Catching Gunfleet just in time

A key target for this trip was to attempt to get out on a boat for a closer look at Gunfleet lighthouse. After spotting it in the distance during my first visit to the Naze Tower, it had always felt so out of reach, but I like to think that these things are never really out of reach. You just need to find a way of getting there so I did some research and found a boat company, Sophie Lea Charters based in Brightlingsea, who were willing to take us out. 

I’d originally selected Wednesday as the day of the trip but having spoken to the boatman on Monday evening it was looking like Wednesday wouldn’t be possible. However, he did say an early trip on Tuesday would be an option. You have to jump at these chances when they come, don’t you? I’d also invited my lighthouse partner in crime John to join us, but the early start meant he deprived himself of a few hours’ sleep in order to arrive on time for the trip.

We found Sleeping Beauty in his van when we arrived at the car park and once we were all ready, we had a nice stroll around the harbour area, which seemed picturesque. Thankfully the rain had stopped and we could enjoy the views while we waited for the boat to arrive.

The boat arrives

Once Lee arrived with the boat and we’d hopped on board we were warned that we wouldn’t be able to get very close to the lighthouse as it sits on Gunfleet Sands, the very sandbank it was designed to make mariners aware of. This reminded me of something an island/hill-bagging friend said to me last year, that lighthouses were built to warn boats to stay away from them so by trying to get as close as we can to them goes against their intended purpose. Gunfleet was a perfect reminder of this, and in this case Gunfleet wins as the tide was low. Waiting for high tide that day wasn’t an option due to worsening conditions as the day went on and attempting to get around the east side of the sandbank would also not have been wise given the increasing wind and swell.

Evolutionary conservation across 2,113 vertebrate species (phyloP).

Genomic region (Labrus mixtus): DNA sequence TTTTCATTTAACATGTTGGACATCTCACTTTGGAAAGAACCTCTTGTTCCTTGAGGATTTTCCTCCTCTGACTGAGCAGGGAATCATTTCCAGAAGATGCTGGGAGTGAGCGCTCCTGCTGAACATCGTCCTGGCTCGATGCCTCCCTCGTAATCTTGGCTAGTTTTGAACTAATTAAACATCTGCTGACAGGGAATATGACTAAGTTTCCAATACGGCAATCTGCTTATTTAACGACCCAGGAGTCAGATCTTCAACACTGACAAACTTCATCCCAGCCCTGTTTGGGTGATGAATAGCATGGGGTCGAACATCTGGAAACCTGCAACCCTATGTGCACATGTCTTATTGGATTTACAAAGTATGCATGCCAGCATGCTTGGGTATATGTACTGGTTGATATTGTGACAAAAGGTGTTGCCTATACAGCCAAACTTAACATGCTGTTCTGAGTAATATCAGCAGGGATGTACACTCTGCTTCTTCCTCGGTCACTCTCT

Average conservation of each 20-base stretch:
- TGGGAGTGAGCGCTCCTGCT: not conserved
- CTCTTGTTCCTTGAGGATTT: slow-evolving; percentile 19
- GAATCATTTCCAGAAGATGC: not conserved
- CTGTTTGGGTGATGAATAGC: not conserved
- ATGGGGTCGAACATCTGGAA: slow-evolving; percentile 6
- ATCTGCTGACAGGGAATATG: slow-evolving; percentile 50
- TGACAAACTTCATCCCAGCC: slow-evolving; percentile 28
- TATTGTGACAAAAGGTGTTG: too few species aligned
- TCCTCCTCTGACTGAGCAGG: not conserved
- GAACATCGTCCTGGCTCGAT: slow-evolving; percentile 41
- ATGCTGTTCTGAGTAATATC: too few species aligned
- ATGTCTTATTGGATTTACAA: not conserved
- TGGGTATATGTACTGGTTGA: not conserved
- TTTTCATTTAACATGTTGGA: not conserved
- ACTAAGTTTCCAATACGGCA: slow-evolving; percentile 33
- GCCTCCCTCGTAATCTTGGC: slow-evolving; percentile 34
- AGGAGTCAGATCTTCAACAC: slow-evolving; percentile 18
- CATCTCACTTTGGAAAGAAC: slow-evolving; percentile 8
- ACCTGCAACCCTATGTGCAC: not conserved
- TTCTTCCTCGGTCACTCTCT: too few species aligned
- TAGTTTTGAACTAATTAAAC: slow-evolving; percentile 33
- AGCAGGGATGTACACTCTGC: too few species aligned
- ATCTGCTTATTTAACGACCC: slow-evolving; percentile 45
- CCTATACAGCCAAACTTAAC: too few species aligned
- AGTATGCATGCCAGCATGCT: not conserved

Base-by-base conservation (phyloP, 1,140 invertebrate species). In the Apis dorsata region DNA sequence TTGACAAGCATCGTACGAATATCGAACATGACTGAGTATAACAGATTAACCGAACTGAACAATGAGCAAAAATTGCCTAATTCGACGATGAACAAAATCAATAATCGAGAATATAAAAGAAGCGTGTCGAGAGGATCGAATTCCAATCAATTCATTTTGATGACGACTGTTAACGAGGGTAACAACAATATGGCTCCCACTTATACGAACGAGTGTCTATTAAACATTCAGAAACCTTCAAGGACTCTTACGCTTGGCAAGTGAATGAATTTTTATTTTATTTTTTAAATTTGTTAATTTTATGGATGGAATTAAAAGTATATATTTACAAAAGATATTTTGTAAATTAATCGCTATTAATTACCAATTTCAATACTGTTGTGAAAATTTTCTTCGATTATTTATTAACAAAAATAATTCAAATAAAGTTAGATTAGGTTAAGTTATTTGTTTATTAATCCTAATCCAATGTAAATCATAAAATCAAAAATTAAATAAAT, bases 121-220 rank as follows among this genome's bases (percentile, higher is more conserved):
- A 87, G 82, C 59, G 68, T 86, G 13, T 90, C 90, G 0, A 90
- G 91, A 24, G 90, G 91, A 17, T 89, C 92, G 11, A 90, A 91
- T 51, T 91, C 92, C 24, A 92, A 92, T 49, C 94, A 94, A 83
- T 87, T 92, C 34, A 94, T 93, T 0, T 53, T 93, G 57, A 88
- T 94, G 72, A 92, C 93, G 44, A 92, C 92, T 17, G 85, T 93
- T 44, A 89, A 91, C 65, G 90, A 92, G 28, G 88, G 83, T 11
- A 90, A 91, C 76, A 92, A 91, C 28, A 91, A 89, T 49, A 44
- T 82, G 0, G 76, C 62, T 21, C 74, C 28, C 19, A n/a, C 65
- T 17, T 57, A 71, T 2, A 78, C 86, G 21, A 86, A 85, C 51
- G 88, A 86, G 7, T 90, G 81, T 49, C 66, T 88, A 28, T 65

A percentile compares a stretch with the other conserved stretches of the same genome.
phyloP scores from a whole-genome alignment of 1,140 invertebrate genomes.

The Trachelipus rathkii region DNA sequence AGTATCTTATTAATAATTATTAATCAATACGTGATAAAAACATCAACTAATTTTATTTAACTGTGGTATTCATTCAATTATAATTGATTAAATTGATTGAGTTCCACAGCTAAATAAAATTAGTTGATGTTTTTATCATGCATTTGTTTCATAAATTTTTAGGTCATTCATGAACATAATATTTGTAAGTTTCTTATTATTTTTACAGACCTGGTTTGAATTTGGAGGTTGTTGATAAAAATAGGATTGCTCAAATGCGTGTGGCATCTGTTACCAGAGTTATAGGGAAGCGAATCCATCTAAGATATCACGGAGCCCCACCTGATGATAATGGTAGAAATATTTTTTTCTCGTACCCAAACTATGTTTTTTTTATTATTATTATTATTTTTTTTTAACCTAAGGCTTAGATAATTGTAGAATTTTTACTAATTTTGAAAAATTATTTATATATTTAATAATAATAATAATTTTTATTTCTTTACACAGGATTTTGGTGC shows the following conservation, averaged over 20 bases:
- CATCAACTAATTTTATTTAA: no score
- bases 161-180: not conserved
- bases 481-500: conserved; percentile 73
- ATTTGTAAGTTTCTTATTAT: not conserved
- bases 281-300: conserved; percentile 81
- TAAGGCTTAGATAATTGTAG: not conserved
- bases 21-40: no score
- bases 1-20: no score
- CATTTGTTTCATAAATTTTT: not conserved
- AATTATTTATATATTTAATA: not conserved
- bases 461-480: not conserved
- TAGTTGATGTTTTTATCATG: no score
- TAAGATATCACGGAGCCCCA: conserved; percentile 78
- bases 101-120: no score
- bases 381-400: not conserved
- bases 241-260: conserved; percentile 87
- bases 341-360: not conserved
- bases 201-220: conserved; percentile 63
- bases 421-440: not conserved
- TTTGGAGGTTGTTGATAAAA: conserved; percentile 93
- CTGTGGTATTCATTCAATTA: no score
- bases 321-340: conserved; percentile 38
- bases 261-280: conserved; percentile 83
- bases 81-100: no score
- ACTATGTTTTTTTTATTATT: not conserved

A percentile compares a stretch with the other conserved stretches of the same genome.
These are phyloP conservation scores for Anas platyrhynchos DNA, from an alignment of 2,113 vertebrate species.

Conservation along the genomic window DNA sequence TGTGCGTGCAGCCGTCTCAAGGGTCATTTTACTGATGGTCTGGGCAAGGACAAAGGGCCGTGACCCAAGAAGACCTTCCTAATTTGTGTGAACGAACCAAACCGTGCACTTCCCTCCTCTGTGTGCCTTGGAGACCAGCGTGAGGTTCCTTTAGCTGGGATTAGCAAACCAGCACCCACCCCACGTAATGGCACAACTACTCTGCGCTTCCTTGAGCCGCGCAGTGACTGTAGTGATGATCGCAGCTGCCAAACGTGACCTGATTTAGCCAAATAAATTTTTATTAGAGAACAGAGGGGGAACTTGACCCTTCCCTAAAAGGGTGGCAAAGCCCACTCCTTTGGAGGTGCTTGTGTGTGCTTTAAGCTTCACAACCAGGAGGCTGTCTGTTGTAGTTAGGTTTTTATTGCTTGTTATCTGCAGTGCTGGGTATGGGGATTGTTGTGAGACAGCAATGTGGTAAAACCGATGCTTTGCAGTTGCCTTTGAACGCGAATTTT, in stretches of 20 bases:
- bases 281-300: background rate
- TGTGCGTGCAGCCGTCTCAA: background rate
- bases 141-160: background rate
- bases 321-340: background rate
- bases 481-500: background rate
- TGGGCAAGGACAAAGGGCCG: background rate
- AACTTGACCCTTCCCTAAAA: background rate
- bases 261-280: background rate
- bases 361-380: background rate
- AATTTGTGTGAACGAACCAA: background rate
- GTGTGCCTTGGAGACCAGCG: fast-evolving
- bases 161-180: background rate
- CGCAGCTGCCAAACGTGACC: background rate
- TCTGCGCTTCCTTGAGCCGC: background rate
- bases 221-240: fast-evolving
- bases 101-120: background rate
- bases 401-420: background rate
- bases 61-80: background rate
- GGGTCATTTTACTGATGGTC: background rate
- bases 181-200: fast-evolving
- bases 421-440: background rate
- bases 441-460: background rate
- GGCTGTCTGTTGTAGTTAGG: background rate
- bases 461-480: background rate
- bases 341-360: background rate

John pointed out a nearby faux lighthouse, Batemans Tower, which is actually a memorial. Historic England’s website suggests that the tower, when built, was actually intended to be used as a lighthouse, but the port plans in the area never materialised.

Bateman’s Tower

The trip out was good and we passed the Gunfleet Sands wind farm. It was the first time I’d sailed close to an offshore wind farm and I think we were all impressed, even those who aren’t normally so keen on wind turbines!

Passing the wind farm – apologies for the wonky horizon!

It seemed to be a while before the lighthouse came into view, but eventually we spotted it. It has a fairly distinctive shape now without the lantern on top. There’s a lovely postcard online (towards the bottom of the page) showing how it looked when it was an active lighthouse marking the sandbank. It’s actually a really interesting tower – and the sole surviving screw pile lighthouse in the area with the other few lost over the years. The whole idea of building a lighthouse on a sandbank sounds a little bit mad, but it clearly worked for a long time, although gradually these structures are being lost to the sea as time passes and they are no longer maintained. The latest casualty is the Wyre light that guided ships safely into Fleetwood on the Lancashire coast which has now almost completely collapsed. 

Gunfleet was an active lighthouse, operated by Trinity House, from 1850 until 1921 as a manned station. It lies six miles off the coast of Frinton-on-Sea. It must have been a rather interesting place of work, almost like a rock station but with less space. There’s a great page online showing a few pictures from inside the tower in 2005 when a couple of chaps visited, which can be seen here.

Edging closer to Gunfleet lighthouse